Deutsche Tageszeitung - Defence bedrock of Irish success, youth gives Australia hope

Defence bedrock of Irish success, youth gives Australia hope

Defence bedrock of Irish success, youth gives Australia hope
Defence bedrock of Irish success, youth gives Australia hope / Foto: © AFP

Ireland will go into Rugby World Cup year ranked number one in the world after edging Australia 13-10 at Lansdowne Road on Saturday.

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The Irish are the first team since England in 2002 to beat the All Blacks, South Africa and Australia in the same year -- and the year the English did it, they went on to lift the World Cup in 2003.

Ireland, though, are yet to reach even the semi-finals and with world champions South Africa and unpredictable Scotland in their pool in France next year they face a tough task to qualify for the knockout stages.

Australia slid to their third successive defeat in the Autumn Nations Series including a historic loss to Italy.

AFP Sport picks out three things the two sides can take from the match:

Rock solid Irish defence

Ireland head coach Andy Farrell admits that his side will enter 2023 with "a lot to do, which is great."

Farrell spoke of Ireland's "guts, character and resilience" and in Josh van der Flier, Caelan Doris and the veteran Peter O'Mahony he has three backrow forwards who typify that.

Doris it was who secured a crucial turnover on Saturday after the Wallabies had gone through 26 phases of play and were close to the Irish tryline in the first-half.

Such plays energize a team and although they did concede a try in the second half the defence once again came to their aid as the clock ticked down.

They twice forced errors from the Australians, including a Wallaby line-out metres from their tryline.

"For us to back up a few ill-disciplined bits and a few errors technically, tactically and still find a way (of winning) is a hallmark of a good side," said Farrell.

"That's what all good sides do, you always find a way in the heat of the battle."

Sexton remains the heartbeat of the Irish

Farrell and the team could take heart too that they won a match against a fellow Tier One side without their talisman Johnny Sexton.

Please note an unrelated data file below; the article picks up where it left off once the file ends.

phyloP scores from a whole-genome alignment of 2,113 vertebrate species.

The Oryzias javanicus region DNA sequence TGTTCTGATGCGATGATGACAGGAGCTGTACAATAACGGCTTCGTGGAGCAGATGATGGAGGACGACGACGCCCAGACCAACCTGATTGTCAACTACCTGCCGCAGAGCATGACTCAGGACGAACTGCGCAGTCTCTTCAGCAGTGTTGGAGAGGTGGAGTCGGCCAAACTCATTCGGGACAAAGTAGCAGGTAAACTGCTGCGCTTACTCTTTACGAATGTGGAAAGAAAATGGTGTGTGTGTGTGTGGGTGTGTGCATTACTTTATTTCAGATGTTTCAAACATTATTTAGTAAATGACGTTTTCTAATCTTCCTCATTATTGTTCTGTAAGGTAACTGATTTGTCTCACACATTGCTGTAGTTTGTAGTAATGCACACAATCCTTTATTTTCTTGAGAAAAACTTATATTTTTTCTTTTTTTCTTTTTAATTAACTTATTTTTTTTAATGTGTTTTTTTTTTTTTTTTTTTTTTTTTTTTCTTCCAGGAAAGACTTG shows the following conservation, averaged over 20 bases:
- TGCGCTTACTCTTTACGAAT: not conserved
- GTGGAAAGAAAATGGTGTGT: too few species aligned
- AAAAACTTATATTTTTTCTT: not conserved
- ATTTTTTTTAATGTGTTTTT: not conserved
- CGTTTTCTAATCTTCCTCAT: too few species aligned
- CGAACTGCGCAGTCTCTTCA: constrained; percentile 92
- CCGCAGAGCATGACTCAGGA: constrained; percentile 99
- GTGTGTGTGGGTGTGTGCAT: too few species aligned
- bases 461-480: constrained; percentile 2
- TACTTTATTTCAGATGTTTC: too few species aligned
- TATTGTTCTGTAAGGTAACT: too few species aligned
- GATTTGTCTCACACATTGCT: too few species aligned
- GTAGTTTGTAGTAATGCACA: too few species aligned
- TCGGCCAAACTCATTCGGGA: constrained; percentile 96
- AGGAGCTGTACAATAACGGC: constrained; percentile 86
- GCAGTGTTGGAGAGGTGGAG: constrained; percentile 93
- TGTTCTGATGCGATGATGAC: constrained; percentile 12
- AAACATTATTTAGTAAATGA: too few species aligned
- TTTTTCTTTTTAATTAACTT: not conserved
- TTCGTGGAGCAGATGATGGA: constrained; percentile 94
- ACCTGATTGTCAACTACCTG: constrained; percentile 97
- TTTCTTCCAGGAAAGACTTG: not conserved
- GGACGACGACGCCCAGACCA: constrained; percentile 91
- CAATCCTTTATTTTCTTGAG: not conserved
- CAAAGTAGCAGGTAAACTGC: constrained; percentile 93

Sexton was a late withdrawal due to a calf injury and with his deputy Joey Carbery missing through concussion, the latter's understudy at Munster, 22-year-old Jack Crowley, dealt pretty well with the pressure in only his second Test.

A late withdrawal due to a calf injury and missing through concussion his deputy Joey Carbery, the latter's understudy at Munster 22-year-old Jack Crowley dealt with the pressure pretty well in only his second Test.

It was Sexton's number two at Leinster, Ross Byrne, who took the plaudits though, for coming on and knocking over what turned out to be the penalty that separated the sides.

"It's what you dream of. They're the moments as a kid that you want," said Byrne, who had not played in a Test since March 2021.

However, Ireland's conundrum remains the same as it has been ever since Sexton took over the mantle of number one from Ronan O'Gara a decade ago -- no-one makes the Irish tick like he does.

The lacklustre performance on Saturday reflected his absence -- his legs may not have the speed they once had but his vision, his drive and just his mere presence galvanises his team-mates.

He would be the first to say there is no 'I' in team but if Ireland are to break through their World Cup glass ceiling then they face a nervy few months praying Sexton gets there fit.

Youth and experience give Aussies hope

Dave Rennie's Wallabies head to the final match of their tour against Wales on the back of three successive defeats.

However, though some say results do not lie there is some comfort to be drawn.

Their first-choice side lost to Six Nations Grand Slam champions France by a point and had they taken their chances might well have beaten the Irish.

"We played a lot of good footy tonight but not a lot of reward," said Rennie.

Rennie can take heart too that there are some young players emerging like wing Mark Nawaqanitawase.

Nawaqanitawase and his fellow 22-year-old Jordan Petaia -- who has more experience at Test level -- mixed with veterans Bernard Foley, James Slipper and Michael Hooper could make the Wallabies the dark horses of the World Cup.

Rennie can be heartened too by past history.

Michael Cheika's Wallabies lost three Tests in the northern hemisphere in 2014 but a year later they reached the World Cup final.